Port Angeles man charged after alleged attack on officers

Tomahawk, hunting knife reportedly raised against police

PORT ANGELES — A Port Angeles man was charged Thursday after he allegedly advanced on two police officers with a raised tomahawk and hunting knife early that morning.

No one was hurt in the alleged attack in the 1200 block of West U.S. Highway 101 at about 1:20 a.m. Thursday, according to Deputy Chief Jason Viada of the Port Angeles Police Department (PAPD), although the alleged assailant, Anthony W. Johnson, came within seconds of being shot.

Johnson, 44, was charged with two counts each of second-degree assault with a deadly weapon and third-degree assault with a deadly weapon by the Clallam County Prosecuting Attorney’s Office, Viada said in a press release.

Johnson remained in the Clallam County jail with no bail set on Thursday.

At about 1:20 a.m. Thursday, Officers Luke Brown and Kyle Buchanan were talking through a screen door with a woman inside a trailer as they investigated a report of a domestic disturbance when a man emerged from the area near the parked police cars with a tomahawk in one hand and a large fixed-blade hunting knife in the other hand, according to Viada.

“The man approached the officers in an aggressive fighting stance with both edged weapons raised,” Viada said.

One of the officers ordered him to stop. “No,” he reportedly said, and continued his advance.

The officers drew their sidearms and prepared to use them but gave Johnson, who was at this point less than 15 feet from the officers, one last command to stop.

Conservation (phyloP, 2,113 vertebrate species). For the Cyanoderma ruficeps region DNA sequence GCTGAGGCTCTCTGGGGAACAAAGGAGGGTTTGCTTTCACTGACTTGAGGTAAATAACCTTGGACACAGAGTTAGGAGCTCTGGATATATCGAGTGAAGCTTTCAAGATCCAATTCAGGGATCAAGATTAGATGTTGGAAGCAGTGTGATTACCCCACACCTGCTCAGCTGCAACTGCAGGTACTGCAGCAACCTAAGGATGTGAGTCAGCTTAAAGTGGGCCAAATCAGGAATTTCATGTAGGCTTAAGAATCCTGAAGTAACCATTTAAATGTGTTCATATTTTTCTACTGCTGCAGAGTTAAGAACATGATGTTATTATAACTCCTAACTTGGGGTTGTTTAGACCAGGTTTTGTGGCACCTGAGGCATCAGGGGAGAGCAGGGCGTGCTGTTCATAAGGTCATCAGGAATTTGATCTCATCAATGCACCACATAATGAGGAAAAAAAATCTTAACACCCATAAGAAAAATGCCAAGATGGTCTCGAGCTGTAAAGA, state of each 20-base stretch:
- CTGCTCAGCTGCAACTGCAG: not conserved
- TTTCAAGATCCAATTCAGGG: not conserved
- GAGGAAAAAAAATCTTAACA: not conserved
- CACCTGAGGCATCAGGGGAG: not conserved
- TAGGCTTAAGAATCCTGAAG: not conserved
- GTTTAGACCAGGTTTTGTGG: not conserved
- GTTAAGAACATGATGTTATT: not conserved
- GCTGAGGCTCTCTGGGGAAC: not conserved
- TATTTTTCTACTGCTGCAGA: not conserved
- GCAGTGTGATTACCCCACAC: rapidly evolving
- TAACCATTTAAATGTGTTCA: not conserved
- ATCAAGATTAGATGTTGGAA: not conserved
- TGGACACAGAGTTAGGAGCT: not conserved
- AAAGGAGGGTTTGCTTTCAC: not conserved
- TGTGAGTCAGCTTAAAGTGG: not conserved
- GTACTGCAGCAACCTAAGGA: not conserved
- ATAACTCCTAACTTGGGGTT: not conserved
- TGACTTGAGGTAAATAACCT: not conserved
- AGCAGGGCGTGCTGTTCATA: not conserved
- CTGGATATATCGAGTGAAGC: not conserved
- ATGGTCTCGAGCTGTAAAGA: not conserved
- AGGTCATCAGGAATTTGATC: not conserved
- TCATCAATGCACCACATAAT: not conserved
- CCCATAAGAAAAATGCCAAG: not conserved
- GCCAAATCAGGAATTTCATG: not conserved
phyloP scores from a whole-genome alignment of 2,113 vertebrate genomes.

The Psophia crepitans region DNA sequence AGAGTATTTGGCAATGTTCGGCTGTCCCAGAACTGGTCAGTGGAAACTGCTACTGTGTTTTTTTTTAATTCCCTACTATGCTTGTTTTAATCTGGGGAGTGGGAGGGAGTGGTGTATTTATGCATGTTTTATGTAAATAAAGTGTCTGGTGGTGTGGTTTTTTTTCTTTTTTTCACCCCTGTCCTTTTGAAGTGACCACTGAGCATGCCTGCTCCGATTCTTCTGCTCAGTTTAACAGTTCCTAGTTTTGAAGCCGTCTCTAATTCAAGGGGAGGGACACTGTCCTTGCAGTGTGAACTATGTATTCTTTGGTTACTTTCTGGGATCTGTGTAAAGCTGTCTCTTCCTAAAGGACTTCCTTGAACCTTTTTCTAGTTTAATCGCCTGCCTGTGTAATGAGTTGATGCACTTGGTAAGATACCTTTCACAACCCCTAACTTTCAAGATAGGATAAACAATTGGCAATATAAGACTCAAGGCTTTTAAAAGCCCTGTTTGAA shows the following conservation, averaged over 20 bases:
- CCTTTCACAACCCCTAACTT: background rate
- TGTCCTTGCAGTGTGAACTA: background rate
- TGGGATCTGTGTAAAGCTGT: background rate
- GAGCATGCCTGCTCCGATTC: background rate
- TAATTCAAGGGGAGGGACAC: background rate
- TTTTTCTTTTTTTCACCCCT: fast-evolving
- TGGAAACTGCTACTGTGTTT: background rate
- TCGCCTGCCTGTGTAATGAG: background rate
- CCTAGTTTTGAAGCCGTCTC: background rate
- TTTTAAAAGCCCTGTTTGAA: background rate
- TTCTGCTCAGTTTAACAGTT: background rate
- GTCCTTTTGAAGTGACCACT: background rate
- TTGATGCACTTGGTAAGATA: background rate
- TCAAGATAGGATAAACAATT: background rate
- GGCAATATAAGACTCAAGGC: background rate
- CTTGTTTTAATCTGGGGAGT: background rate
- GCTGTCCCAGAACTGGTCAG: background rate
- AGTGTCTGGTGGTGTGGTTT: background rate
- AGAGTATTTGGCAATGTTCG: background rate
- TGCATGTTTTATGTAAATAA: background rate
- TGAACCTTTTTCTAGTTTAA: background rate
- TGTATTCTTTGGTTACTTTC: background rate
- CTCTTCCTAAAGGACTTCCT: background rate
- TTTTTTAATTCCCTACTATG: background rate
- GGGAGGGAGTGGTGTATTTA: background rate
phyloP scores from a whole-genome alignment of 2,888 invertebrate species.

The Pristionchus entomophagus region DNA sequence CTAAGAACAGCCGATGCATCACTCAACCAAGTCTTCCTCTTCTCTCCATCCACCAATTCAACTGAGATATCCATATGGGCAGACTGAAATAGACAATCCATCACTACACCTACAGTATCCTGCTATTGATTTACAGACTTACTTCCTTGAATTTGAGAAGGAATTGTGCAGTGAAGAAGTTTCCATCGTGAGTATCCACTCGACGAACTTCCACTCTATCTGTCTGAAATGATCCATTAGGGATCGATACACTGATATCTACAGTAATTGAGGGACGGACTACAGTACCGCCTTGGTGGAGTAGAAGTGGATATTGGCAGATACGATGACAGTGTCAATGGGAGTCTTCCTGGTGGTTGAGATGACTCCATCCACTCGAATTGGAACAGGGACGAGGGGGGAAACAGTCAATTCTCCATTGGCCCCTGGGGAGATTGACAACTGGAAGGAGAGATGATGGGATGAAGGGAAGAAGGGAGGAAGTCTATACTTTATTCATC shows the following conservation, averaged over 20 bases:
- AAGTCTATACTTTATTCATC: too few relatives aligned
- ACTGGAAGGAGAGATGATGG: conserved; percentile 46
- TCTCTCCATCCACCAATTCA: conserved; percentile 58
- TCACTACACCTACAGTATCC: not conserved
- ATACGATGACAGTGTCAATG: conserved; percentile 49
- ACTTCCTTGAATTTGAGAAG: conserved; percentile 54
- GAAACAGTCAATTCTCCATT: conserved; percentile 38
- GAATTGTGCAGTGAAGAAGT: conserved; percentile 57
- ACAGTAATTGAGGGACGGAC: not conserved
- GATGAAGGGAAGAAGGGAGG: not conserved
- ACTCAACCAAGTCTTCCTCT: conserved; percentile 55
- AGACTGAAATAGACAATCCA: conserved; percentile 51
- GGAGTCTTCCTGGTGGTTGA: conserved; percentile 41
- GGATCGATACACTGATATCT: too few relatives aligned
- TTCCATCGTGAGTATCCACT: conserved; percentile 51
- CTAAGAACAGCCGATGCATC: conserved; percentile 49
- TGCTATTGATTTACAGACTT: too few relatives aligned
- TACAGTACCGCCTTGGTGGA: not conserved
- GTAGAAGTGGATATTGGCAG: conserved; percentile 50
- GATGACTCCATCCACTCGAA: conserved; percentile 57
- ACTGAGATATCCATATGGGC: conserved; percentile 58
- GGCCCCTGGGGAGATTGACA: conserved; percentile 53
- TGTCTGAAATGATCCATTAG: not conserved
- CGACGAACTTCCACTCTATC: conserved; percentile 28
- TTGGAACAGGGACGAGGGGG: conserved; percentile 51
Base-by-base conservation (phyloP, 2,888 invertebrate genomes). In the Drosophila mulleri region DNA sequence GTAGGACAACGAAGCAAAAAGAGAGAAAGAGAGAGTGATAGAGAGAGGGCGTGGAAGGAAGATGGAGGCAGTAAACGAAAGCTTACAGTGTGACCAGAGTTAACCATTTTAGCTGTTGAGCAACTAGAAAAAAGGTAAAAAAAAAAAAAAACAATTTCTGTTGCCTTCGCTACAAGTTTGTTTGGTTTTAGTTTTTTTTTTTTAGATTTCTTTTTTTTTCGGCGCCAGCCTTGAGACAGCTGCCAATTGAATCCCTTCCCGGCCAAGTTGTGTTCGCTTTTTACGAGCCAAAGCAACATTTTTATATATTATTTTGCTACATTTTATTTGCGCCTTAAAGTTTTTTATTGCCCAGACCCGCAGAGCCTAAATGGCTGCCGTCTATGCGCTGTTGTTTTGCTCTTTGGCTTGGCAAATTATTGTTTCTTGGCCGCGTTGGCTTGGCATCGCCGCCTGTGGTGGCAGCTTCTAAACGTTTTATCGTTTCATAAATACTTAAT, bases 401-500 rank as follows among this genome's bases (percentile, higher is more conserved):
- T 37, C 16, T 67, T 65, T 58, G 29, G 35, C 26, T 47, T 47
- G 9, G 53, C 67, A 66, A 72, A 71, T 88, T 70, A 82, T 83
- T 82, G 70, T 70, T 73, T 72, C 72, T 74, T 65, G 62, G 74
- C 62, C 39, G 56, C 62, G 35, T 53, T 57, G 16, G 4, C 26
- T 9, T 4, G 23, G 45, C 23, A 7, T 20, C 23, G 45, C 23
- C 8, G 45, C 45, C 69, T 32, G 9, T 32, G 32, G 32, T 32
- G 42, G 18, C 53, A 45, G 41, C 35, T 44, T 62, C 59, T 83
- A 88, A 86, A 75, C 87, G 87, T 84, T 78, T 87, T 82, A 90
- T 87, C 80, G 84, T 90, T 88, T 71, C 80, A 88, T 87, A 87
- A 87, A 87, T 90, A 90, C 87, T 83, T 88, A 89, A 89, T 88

“In that split second, the man stopped advancing, but refused to drop his weapons,” Viada said.

“The officers did not fire their sidearms,” he said.

During a tense standoff, the man dropped the tomahawk, Viada said, adding that instead of dropping the knife, he slid it into a sheath in a chest rig he was wearing.

One officer used a stun gun, but one of the darts bounced off the knife sheath on the chest rig, Viada said.

The man turned to flee. He was halted by an effective hit from the second officer’s stun gun, the deputy chief added, but when an officer moved to take his knife, the man sat up and reached for it.

“That attack was stopped with a swift kick to the chest by one of the officers,” Viada said.

An Elwha police officer arrived and assisted with placing the still struggling and resisting man into handcuffs, Viada said.

The use of force by the officers “was well within the law and department policy,” said Viada, who reviews all use of force by PAPD officers.

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Executive Editor Leah Leach can be reached at 360-417-3530 or at [email protected].

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